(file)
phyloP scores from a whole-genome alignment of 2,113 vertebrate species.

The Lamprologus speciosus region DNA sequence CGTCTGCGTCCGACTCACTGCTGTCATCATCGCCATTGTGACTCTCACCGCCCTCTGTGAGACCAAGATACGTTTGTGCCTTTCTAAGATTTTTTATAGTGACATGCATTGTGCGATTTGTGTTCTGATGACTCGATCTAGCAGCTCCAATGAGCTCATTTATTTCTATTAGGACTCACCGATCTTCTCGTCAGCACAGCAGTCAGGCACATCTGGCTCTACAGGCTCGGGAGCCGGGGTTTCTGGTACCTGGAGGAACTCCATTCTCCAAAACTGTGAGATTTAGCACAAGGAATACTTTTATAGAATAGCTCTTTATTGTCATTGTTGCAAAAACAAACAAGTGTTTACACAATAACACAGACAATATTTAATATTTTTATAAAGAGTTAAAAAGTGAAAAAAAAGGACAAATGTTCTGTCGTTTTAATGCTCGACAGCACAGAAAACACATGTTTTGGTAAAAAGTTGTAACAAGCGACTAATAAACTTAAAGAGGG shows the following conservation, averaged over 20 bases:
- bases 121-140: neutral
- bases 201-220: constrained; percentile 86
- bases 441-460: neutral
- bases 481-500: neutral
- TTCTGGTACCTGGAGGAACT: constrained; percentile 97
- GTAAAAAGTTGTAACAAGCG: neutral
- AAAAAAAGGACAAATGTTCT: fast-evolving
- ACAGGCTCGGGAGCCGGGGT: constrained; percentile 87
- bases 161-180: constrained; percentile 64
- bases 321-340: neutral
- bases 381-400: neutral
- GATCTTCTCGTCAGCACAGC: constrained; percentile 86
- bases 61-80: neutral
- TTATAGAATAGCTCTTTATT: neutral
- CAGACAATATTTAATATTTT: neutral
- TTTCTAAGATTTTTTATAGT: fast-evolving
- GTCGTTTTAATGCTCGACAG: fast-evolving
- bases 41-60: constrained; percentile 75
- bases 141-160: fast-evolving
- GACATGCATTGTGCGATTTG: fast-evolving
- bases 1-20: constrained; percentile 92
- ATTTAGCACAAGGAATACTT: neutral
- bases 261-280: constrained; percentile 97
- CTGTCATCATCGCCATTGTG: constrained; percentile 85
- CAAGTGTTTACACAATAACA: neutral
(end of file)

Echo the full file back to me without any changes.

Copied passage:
phyloP scores from a whole-genome alignment of 2,113 vertebrate species.

The Lamprologus speciosus region DNA sequence CGTCTGCGTCCGACTCACTGCTGTCATCATCGCCATTGTGACTCTCACCGCCCTCTGTGAGACCAAGATACGTTTGTGCCTTTCTAAGATTTTTTATAGTGACATGCATTGTGCGATTTGTGTTCTGATGACTCGATCTAGCAGCTCCAATGAGCTCATTTATTTCTATTAGGACTCACCGATCTTCTCGTCAGCACAGCAGTCAGGCACATCTGGCTCTACAGGCTCGGGAGCCGGGGTTTCTGGTACCTGGAGGAACTCCATTCTCCAAAACTGTGAGATTTAGCACAAGGAATACTTTTATAGAATAGCTCTTTATTGTCATTGTTGCAAAAACAAACAAGTGTTTACACAATAACACAGACAATATTTAATATTTTTATAAAGAGTTAAAAAGTGAAAAAAAAGGACAAATGTTCTGTCGTTTTAATGCTCGACAGCACAGAAAACACATGTTTTGGTAAAAAGTTGTAACAAGCGACTAATAAACTTAAAGAGGG shows the following conservation, averaged over 20 bases:
- bases 121-140: neutral
- bases 201-220: constrained; percentile 86
- bases 441-460: neutral
- bases 481-500: neutral
- TTCTGGTACCTGGAGGAACT: constrained; percentile 97
- GTAAAAAGTTGTAACAAGCG: neutral
- AAAAAAAGGACAAATGTTCT: fast-evolving
- ACAGGCTCGGGAGCCGGGGT: constrained; percentile 87
- bases 161-180: constrained; percentile 64
- bases 321-340: neutral
- bases 381-400: neutral
- GATCTTCTCGTCAGCACAGC: constrained; percentile 86
- bases 61-80: neutral
- TTATAGAATAGCTCTTTATT: neutral
- CAGACAATATTTAATATTTT: neutral
- TTTCTAAGATTTTTTATAGT: fast-evolving
- GTCGTTTTAATGCTCGACAG: fast-evolving
- bases 41-60: constrained; percentile 75
- bases 141-160: fast-evolving
- GACATGCATTGTGCGATTTG: fast-evolving
- bases 1-20: constrained; percentile 92
- ATTTAGCACAAGGAATACTT: neutral
- bases 261-280: constrained; percentile 97
- CTGTCATCATCGCCATTGTG: constrained; percentile 85
- CAAGTGTTTACACAATAACA: neutral